Fabulous Freebies

Kiplinger

There may not be such a thing as a free lunch, but there are some freebies that are just as good -- if not better. So go ahead. Embrace your inner tightwad. Here is a list of 15. For more, go to Kiplinger's.

FREE (AND LEGAL) MUSIC

You can find a smattering of free and legal music tracks online at Amazon.com, CNet's Download.com and Walmart.com. But listening to Internet radio is the best way to get your free groove on. At Slacker.com, for example, you can listen to 75 genre stations and 10,000 artist-specific stations for free. Or be your own DJ and build a customized station. (It's in beta-testing mode, and the free service will be ad supported.)

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Many merchants offer free shipping if you spend a certain amount. (Some of our favorites: Amazon.com for orders over $25, eBags.com on orders over $50 and Sephora.com on orders over $75.)

But a few sites offer this freebie no matter how much you spend. These include 1800Contacts.com (contact lenses), Alyssagiftbaskets.com (special-occasion gifts), Bellacor.com (lighting and home furnishings), Bluenile.com (jewelry), Shopbop.com (clothes) and Zappos.com(shoes).

Guard against spyware, viruses and other invaders with three free software defenders:

1. For a firewall: Zonealarm.com.
2. To annihilate spyware: Microsoft Windows Defender
3. To kill viruses: AOL's Safety and Security Center

If you haven't been to the public library since you graduated from high school, dust off your card. It's your ticket to mounds of free books, magazines, CDs and movies. Many libraries also offer free lectures, book readings and community clubs to residents.

You're entitled to one by law once a year from each of the three main credit bureaus. Go to annualcreditreport.com" to see what lenders can see about your credit history.

No more fretting over someone sending you a huge e-mail file. Free accounts from Gmail, Hotmail and Yahoo now give you at least 2 GB of storage.

Sure, you get an e-mail address from your Internet service provider. But it's nice to have the freedom to change ISPs if you want without worrying about alerting all your contacts about an e-mail address change.

A buck or two here and there may not seem like a big deal, but if you're frequenting ATMs outside your bank's network, the surcharges can add up quickly. Get money from an ATM that belongs to a surcharge-free network. Allpoint has about 200 participating institutions and 32,000 ATMs. Money Pass has 600 members and 8,000 ATMs.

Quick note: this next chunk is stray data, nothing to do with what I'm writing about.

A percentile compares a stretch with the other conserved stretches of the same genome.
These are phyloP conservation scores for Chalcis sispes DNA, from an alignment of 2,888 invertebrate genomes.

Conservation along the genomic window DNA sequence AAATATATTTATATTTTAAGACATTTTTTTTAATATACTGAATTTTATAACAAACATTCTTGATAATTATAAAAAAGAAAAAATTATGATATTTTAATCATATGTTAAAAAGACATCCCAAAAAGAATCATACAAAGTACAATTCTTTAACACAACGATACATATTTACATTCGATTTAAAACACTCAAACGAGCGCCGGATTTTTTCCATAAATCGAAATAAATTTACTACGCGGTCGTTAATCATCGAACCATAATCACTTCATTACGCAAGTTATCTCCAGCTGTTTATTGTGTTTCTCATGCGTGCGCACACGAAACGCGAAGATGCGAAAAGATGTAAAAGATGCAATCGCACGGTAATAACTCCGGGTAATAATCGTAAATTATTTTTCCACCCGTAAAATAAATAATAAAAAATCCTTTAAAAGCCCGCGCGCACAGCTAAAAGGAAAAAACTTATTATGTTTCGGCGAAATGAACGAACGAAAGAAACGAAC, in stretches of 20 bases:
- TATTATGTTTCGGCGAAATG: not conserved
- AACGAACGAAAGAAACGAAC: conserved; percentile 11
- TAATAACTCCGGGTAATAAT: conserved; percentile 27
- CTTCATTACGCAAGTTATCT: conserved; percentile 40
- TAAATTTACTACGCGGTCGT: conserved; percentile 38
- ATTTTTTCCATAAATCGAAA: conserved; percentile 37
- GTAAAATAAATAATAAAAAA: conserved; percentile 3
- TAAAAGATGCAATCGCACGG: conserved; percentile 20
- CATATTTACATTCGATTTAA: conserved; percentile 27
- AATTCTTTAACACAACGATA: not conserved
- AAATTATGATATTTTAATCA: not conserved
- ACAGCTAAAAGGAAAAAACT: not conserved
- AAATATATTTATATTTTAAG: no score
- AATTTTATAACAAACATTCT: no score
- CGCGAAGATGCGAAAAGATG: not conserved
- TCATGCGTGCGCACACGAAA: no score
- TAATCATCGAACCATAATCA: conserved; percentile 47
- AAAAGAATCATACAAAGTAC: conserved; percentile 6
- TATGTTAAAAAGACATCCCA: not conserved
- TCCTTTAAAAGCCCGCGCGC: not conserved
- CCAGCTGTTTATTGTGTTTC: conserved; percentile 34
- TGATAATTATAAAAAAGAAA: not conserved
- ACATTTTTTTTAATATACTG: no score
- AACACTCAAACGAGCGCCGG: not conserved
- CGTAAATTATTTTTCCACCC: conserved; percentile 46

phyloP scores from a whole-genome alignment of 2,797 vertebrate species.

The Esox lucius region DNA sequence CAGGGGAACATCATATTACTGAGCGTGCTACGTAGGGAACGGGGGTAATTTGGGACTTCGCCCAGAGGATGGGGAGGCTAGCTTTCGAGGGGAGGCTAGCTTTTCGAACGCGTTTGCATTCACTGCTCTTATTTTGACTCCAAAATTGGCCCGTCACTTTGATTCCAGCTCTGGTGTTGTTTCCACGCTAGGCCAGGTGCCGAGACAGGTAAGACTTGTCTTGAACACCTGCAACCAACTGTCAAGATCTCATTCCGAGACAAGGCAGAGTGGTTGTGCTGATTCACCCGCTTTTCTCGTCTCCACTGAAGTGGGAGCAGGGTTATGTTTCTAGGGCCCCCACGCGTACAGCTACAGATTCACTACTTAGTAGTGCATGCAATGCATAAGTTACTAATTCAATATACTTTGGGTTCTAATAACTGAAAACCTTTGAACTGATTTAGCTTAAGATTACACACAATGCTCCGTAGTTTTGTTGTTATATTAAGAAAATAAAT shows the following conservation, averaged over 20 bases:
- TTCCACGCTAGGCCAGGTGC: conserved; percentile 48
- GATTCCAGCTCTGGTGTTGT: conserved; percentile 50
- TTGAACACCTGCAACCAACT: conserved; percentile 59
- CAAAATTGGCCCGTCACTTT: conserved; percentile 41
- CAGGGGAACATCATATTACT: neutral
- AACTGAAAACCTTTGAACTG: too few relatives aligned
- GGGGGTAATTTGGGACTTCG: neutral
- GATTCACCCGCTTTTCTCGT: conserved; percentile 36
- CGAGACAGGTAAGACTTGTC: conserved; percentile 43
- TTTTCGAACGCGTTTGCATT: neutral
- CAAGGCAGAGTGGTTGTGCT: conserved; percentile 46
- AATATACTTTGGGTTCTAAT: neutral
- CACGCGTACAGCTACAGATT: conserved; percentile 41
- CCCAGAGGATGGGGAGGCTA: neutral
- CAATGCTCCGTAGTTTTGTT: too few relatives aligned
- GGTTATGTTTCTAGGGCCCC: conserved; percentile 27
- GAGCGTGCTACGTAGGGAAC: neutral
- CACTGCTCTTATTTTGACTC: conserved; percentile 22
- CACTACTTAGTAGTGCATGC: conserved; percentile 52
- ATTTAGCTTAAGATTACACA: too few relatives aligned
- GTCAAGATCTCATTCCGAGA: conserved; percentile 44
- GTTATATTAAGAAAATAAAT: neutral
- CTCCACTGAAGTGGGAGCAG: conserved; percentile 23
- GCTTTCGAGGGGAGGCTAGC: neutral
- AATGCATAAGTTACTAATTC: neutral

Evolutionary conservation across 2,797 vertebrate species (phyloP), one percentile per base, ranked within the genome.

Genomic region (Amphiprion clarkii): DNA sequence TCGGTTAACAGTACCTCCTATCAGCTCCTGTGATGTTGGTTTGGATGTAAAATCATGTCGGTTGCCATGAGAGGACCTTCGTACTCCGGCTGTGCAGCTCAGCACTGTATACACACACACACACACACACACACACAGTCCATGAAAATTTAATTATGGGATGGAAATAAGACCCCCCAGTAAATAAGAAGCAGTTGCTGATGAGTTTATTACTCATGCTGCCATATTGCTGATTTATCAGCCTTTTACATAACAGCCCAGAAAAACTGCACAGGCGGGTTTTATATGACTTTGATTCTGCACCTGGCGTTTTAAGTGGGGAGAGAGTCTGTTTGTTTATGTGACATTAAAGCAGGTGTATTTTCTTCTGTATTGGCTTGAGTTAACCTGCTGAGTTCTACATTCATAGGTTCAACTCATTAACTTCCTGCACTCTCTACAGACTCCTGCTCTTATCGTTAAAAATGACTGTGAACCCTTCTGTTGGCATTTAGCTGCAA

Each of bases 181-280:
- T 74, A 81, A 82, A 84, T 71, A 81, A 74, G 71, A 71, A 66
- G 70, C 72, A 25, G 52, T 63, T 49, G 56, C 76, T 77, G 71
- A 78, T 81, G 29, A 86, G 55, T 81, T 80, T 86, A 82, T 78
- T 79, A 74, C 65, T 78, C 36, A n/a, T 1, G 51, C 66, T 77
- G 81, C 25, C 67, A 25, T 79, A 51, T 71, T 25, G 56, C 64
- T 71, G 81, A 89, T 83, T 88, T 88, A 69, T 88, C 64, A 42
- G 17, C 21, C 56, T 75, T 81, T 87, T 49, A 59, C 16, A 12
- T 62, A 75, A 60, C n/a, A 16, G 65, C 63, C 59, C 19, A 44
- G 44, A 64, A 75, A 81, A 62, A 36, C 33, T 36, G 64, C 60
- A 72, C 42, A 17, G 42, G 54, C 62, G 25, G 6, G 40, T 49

A year of graduate school costs, on average, anywhere from $17,000 for a master's degree at a public university to more than $56,000 at a private dental school. But free money abounds, from grants and scholarships to assistantships and fellowships.

Colleges and universities worldwide are posting course materials on the Internet, including the Massachusetts Institute of Technology, Johns Hopkins University and Harvard Law School. You won't get credit toward a degree, but you can pursue an interest or sharpen your skills.

You'll find all sorts of stuff for free on your local Craigslist and Freecycle sites, including couches, chairs, beds and tables. Many are in heavily used condition and will work fine to furnish a dorm or first apartment.

Keep your eyes peeled for diamonds in the rough, too. We recently spied a free pool table in good condition in Baltimore, and a free 1-year-old TV in San Francisco in perfect working order.

You have to buy groceries and gas anyway, so why not use those purchases to get a little more green in your wallet? Sign up for a rewards credit card and get free money, gift certificates, airline miles or other perks.

For example, the Discover More and American Express Blue Cash cards each give you up to 5% cash back. Spend just $500 on gas and groceries in a month, and you'll get $25 back. That's $300 of free money in a year. Sweet.

Kids eat free at Denny's and Lone Star Steakhouse every Tuesday night (and some Saturdays) with a paying adult. IHOP, American Cafe, Hooters, Red Robin and Roadhouse Grill restaurants offer kids-eat-free deals at select locations. You can search for eateries in your area at KidsEatFree.com.

Looking for help keeping tabs on your budget? You don't have to shell out for Quicken or Microsoft Money software. Track your spending instead through the free service at Wesabe.com. You enter your accounts to organize your spending into different categories on one convenient site.

Wesabe will also help you pinpoint areas where you could improve, and lets you get feedback from other Wesabe users, all while protecting your passwords, identity and other sensitive information.

Save on your long-distance bill and chat via computer with free software from Skype.com. You won't pay a dime for any call to another Skype user. You can call non-users' landlines, too, for about $3 a month.

Not to toot our own horn (okay, maybe just a little), but Kiplinger.com is a treasure trove of free financial advice. Our tools and calculators will help you get on the right financial track. Our expert columnists will answer your personal questions, including general financial answers from Kim Lankford, family and kid topics from Janet Bodnar and big-picture financial planning from our Portfolio Doctor, Jeff Kosnett.

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